I itemised the many reasons to be grateful for the provision of practical antidotes to the stresses of yesteryear (like emergency contraception or HPV vaccination), and I made a point of highlighting the growing list of benefits from just a half-hour of reading daily (ideally fiction), like greater empathy, reduced anxiety and cortisol levels, and a reported extra 23 months of longevity in avid readers.
Believe it not, I garnered plenty of laughs (how else can you get people sufficiently relaxed to imbibe your argument?). But my most important message echoed that of the celebrated American neuroscientist, Professor Michael Merzenich’s prescription regarding love, that greatest source of joy: people should live ‘a life full of vitality, interesting and surprising things’ so they are open to the often-startling arrival of love in their lives. And I offered an old poetic saying, in parallel with the neuroscience: ‘If you would be loved, love and be lovable.’ In short, the burned-out dejected medic does neither, so a paucity of pleasure can be terminal in many ways.
The dotMD programme was full of wonderful conversations with visiting medics like Drs Roger Kneebone, Iain McGilchrist, Monica Lalanda, Benji Waterhouse, Suzanne Koven, John Launer, and Steve Schlozman, featuring generic expertise, discrimination against the right cerebral hemisphere, therapeutic movies, graphic medicine and the writing of funny and serious books.
Mind you, matching the international medics – move for move – were the ‘locals’, including the hugely charismatic Austin O’Carroll, who instigated the greatest flash dance ever seen at an Irish medical conference, the warmhearted Ide Delargy, who reminded us of the indispensable Practitioners Helpline, the witty Sumi Dunne, and the wise Rita Doyle. And, in-between, there was exquisite music from Iarla O’Lionaird, literary quips from Anne Enright, poetic tips from Martin Dyar, and comic insights from Tommy Tiernan, not to forget a spontaneous rave in the car park.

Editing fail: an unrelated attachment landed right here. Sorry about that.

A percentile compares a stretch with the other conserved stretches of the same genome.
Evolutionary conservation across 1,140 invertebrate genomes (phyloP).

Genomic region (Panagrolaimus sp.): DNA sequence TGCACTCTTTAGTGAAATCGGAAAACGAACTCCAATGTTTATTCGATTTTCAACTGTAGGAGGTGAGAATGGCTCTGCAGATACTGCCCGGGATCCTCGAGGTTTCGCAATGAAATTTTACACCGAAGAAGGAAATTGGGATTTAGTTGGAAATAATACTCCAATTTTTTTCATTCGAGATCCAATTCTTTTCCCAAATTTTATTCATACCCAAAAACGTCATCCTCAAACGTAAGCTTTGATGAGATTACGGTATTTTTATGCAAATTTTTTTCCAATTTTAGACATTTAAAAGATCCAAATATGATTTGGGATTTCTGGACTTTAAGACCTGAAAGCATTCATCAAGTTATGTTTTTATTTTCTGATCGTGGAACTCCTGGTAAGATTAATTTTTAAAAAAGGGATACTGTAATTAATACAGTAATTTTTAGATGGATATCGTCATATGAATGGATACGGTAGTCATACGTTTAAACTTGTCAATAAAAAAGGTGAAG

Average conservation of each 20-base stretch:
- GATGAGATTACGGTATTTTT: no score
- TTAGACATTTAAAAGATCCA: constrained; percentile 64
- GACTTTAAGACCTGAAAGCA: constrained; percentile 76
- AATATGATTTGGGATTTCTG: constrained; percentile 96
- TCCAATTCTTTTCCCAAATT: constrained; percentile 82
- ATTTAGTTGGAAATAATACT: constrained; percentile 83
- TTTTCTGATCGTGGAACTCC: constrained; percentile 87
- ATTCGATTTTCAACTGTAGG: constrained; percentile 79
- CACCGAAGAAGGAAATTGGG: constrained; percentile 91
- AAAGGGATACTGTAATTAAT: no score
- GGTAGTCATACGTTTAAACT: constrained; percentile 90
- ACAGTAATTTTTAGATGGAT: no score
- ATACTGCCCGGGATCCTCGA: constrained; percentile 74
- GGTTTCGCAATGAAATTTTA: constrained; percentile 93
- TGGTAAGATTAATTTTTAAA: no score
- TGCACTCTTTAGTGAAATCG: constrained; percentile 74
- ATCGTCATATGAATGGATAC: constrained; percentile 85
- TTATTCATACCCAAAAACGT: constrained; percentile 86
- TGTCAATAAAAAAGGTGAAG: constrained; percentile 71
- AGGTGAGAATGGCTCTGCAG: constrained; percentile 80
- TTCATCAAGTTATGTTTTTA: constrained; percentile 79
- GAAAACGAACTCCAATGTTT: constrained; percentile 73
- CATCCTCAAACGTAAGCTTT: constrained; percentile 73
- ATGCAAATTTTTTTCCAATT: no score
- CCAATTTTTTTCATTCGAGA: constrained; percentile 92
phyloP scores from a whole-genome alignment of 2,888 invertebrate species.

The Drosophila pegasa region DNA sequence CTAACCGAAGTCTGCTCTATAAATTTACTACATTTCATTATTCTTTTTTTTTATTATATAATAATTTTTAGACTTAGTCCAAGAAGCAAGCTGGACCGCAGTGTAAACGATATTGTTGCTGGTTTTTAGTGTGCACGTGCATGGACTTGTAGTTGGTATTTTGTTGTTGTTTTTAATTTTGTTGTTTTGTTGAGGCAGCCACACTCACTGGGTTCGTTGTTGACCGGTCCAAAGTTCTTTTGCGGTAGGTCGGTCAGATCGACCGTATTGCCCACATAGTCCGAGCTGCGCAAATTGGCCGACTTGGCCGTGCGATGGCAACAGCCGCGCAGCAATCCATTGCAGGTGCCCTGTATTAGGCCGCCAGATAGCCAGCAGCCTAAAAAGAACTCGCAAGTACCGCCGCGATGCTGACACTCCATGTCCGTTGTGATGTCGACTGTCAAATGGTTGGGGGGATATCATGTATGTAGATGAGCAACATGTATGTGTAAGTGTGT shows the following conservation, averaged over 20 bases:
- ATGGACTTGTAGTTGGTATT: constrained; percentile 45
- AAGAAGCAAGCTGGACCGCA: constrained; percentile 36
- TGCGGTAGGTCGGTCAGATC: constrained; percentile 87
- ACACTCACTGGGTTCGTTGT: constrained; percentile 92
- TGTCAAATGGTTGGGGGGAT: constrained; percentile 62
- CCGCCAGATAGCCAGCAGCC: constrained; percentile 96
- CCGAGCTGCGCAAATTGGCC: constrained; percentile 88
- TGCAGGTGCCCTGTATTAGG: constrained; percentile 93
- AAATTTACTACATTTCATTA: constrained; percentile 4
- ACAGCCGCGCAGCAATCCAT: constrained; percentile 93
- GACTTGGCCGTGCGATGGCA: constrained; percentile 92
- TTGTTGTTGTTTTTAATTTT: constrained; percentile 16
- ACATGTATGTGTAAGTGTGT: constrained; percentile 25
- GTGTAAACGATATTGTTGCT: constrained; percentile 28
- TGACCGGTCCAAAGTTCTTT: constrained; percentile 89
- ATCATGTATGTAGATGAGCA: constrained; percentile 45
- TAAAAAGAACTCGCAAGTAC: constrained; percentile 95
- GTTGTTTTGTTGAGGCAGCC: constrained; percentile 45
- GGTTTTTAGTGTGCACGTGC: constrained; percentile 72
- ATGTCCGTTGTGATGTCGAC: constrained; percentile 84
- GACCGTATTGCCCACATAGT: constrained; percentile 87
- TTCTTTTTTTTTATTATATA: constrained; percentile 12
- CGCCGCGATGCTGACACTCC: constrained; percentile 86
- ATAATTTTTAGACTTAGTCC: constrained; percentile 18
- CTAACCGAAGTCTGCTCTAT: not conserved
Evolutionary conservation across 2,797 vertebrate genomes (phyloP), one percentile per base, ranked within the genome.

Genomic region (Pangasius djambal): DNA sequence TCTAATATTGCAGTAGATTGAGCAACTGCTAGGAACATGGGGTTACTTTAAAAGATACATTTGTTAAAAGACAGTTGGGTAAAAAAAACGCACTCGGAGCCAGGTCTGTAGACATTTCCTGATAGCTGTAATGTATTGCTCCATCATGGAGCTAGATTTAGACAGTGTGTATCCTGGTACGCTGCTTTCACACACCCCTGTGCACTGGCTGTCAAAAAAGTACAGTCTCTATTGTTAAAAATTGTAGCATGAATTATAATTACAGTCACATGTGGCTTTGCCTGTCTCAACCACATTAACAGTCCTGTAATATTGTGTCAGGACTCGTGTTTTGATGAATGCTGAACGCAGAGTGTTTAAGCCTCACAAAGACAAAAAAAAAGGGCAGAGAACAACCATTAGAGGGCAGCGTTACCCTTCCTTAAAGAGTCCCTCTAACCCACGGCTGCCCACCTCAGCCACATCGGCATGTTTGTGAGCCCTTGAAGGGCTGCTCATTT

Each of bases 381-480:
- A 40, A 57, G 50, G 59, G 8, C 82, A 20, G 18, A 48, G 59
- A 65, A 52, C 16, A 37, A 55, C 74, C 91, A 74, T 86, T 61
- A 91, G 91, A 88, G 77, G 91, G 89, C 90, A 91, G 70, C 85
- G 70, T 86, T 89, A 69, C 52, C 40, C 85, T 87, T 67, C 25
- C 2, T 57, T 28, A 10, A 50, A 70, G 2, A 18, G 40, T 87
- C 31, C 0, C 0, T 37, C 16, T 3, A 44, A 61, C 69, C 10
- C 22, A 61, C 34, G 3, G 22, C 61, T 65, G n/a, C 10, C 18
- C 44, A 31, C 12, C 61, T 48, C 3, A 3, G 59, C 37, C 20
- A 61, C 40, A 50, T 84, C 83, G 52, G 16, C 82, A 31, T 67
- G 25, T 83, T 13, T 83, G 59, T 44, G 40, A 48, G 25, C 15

I hope this all sounds like fun, because it really was. I cannot easily distil the intense pleasure and inspiration I experienced at dotMD. Ronan, Muiris and Alan promised the audience an ‘inoculation against cynicism, isolation, burnout and boredom’, and they elicited the most extraordinary levels of sustained pleasure, indeed glee, I’ve seen among older medics.
Only one thing was missing this year, I think, and that was the value of gardening, as described so marvellously in Dr Sue Stuart-Smith’s book, The Well Gardened Mind (which makes her the perfect guest for the next meeting). And as for bringing home the ‘Baconism’? What went on at dotMD 2022 – getting medics to immerse themselves in reading, writing and conferring (conversing) about their humanity, and all that is entailed in the ‘humanities’ – strikes me as the closest thing I’ve seen in four decades to a genuine solution to the blight that is burnout.